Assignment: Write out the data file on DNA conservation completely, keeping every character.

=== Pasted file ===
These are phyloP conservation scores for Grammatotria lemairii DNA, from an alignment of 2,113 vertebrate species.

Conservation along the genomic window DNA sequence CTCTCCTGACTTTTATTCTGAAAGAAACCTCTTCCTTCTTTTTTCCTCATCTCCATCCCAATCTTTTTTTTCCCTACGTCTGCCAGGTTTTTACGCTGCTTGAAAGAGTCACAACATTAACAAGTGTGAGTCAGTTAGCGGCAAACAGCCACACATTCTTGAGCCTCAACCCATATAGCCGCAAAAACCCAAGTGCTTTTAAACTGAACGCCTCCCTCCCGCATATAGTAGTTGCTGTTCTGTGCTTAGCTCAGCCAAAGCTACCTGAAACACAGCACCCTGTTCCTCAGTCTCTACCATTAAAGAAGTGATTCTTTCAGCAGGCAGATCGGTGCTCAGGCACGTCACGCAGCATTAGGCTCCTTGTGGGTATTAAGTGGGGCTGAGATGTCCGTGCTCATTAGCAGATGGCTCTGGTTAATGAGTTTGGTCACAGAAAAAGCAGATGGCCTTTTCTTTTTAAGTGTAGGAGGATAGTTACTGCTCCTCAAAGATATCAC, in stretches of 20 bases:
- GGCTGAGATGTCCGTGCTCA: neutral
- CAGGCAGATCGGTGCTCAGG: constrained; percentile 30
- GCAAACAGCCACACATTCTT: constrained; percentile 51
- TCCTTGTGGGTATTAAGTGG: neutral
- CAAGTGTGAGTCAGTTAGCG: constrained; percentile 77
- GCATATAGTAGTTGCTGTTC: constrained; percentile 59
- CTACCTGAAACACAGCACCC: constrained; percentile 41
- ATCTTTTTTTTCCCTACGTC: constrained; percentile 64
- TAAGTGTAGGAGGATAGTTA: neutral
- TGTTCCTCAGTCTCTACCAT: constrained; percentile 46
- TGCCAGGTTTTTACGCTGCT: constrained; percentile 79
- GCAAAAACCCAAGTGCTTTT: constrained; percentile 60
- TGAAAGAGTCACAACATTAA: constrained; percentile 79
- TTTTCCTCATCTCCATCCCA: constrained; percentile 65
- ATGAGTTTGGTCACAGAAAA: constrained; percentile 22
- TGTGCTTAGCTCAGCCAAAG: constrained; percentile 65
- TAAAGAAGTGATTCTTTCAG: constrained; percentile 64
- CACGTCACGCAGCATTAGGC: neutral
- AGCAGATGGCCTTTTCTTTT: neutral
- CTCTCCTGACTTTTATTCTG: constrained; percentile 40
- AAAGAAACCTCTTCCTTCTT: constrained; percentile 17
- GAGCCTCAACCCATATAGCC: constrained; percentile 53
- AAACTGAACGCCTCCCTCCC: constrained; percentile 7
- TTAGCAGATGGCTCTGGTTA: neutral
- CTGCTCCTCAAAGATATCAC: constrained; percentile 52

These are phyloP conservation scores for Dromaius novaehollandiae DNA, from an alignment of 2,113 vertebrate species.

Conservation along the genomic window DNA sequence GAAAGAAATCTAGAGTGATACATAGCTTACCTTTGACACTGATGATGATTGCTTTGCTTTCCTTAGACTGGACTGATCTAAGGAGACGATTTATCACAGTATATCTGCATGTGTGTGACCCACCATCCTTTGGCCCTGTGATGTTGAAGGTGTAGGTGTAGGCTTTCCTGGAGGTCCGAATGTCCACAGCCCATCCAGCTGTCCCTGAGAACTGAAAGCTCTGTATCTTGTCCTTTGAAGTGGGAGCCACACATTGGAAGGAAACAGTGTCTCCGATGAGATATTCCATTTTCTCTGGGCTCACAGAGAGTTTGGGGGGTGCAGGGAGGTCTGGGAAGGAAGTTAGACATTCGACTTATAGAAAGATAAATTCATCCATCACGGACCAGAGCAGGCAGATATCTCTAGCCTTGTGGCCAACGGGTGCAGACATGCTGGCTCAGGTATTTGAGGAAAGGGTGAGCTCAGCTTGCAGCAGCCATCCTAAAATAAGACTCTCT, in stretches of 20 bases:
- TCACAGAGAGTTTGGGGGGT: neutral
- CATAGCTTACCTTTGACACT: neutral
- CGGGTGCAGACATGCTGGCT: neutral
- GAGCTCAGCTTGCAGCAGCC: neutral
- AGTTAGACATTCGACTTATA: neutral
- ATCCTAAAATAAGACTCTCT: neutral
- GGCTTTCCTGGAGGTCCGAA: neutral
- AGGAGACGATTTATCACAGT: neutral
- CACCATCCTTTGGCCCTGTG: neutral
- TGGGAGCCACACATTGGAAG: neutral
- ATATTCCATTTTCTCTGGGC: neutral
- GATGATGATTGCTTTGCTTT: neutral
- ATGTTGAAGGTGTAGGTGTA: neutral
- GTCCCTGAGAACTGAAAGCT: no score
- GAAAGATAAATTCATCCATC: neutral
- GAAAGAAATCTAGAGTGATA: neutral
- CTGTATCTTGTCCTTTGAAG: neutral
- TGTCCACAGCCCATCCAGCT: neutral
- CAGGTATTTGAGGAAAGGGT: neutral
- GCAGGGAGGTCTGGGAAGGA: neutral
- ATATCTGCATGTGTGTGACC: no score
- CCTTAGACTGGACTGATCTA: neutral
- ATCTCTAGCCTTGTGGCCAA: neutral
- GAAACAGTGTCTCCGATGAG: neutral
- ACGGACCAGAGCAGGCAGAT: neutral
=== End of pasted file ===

These are phyloP conservation scores for Grammatotria lemairii DNA, from an alignment of 2,113 vertebrate species.

Conservation along the genomic window DNA sequence CTCTCCTGACTTTTATTCTGAAAGAAACCTCTTCCTTCTTTTTTCCTCATCTCCATCCCAATCTTTTTTTTCCCTACGTCTGCCAGGTTTTTACGCTGCTTGAAAGAGTCACAACATTAACAAGTGTGAGTCAGTTAGCGGCAAACAGCCACACATTCTTGAGCCTCAACCCATATAGCCGCAAAAACCCAAGTGCTTTTAAACTGAACGCCTCCCTCCCGCATATAGTAGTTGCTGTTCTGTGCTTAGCTCAGCCAAAGCTACCTGAAACACAGCACCCTGTTCCTCAGTCTCTACCATTAAAGAAGTGATTCTTTCAGCAGGCAGATCGGTGCTCAGGCACGTCACGCAGCATTAGGCTCCTTGTGGGTATTAAGTGGGGCTGAGATGTCCGTGCTCATTAGCAGATGGCTCTGGTTAATGAGTTTGGTCACAGAAAAAGCAGATGGCCTTTTCTTTTTAAGTGTAGGAGGATAGTTACTGCTCCTCAAAGATATCAC, in stretches of 20 bases:
- GGCTGAGATGTCCGTGCTCA: neutral
- CAGGCAGATCGGTGCTCAGG: constrained; percentile 30
- GCAAACAGCCACACATTCTT: constrained; percentile 51
- TCCTTGTGGGTATTAAGTGG: neutral
- CAAGTGTGAGTCAGTTAGCG: constrained; percentile 77
- GCATATAGTAGTTGCTGTTC: constrained; percentile 59
- CTACCTGAAACACAGCACCC: constrained; percentile 41
- ATCTTTTTTTTCCCTACGTC: constrained; percentile 64
- TAAGTGTAGGAGGATAGTTA: neutral
- TGTTCCTCAGTCTCTACCAT: constrained; percentile 46
- TGCCAGGTTTTTACGCTGCT: constrained; percentile 79
- GCAAAAACCCAAGTGCTTTT: constrained; percentile 60
- TGAAAGAGTCACAACATTAA: constrained; percentile 79
- TTTTCCTCATCTCCATCCCA: constrained; percentile 65
- ATGAGTTTGGTCACAGAAAA: constrained; percentile 22
- TGTGCTTAGCTCAGCCAAAG: constrained; percentile 65
- TAAAGAAGTGATTCTTTCAG: constrained; percentile 64
- CACGTCACGCAGCATTAGGC: neutral
- AGCAGATGGCCTTTTCTTTT: neutral
- CTCTCCTGACTTTTATTCTG: constrained; percentile 40
- AAAGAAACCTCTTCCTTCTT: constrained; percentile 17
- GAGCCTCAACCCATATAGCC: constrained; percentile 53
- AAACTGAACGCCTCCCTCCC: constrained; percentile 7
- TTAGCAGATGGCTCTGGTTA: neutral
- CTGCTCCTCAAAGATATCAC: constrained; percentile 52

These are phyloP conservation scores for Dromaius novaehollandiae DNA, from an alignment of 2,113 vertebrate species.

Conservation along the genomic window DNA sequence GAAAGAAATCTAGAGTGATACATAGCTTACCTTTGACACTGATGATGATTGCTTTGCTTTCCTTAGACTGGACTGATCTAAGGAGACGATTTATCACAGTATATCTGCATGTGTGTGACCCACCATCCTTTGGCCCTGTGATGTTGAAGGTGTAGGTGTAGGCTTTCCTGGAGGTCCGAATGTCCACAGCCCATCCAGCTGTCCCTGAGAACTGAAAGCTCTGTATCTTGTCCTTTGAAGTGGGAGCCACACATTGGAAGGAAACAGTGTCTCCGATGAGATATTCCATTTTCTCTGGGCTCACAGAGAGTTTGGGGGGTGCAGGGAGGTCTGGGAAGGAAGTTAGACATTCGACTTATAGAAAGATAAATTCATCCATCACGGACCAGAGCAGGCAGATATCTCTAGCCTTGTGGCCAACGGGTGCAGACATGCTGGCTCAGGTATTTGAGGAAAGGGTGAGCTCAGCTTGCAGCAGCCATCCTAAAATAAGACTCTCT, in stretches of 20 bases:
- TCACAGAGAGTTTGGGGGGT: neutral
- CATAGCTTACCTTTGACACT: neutral
- CGGGTGCAGACATGCTGGCT: neutral
- GAGCTCAGCTTGCAGCAGCC: neutral
- AGTTAGACATTCGACTTATA: neutral
- ATCCTAAAATAAGACTCTCT: neutral
- GGCTTTCCTGGAGGTCCGAA: neutral
- AGGAGACGATTTATCACAGT: neutral
- CACCATCCTTTGGCCCTGTG: neutral
- TGGGAGCCACACATTGGAAG: neutral
- ATATTCCATTTTCTCTGGGC: neutral
- GATGATGATTGCTTTGCTTT: neutral
- ATGTTGAAGGTGTAGGTGTA: neutral
- GTCCCTGAGAACTGAAAGCT: no score
- GAAAGATAAATTCATCCATC: neutral
- GAAAGAAATCTAGAGTGATA: neutral
- CTGTATCTTGTCCTTTGAAG: neutral
- TGTCCACAGCCCATCCAGCT: neutral
- CAGGTATTTGAGGAAAGGGT: neutral
- GCAGGGAGGTCTGGGAAGGA: neutral
- ATATCTGCATGTGTGTGACC: no score
- CCTTAGACTGGACTGATCTA: neutral
- ATCTCTAGCCTTGTGGCCAA: neutral
- GAAACAGTGTCTCCGATGAG: neutral
- ACGGACCAGAGCAGGCAGAT: neutral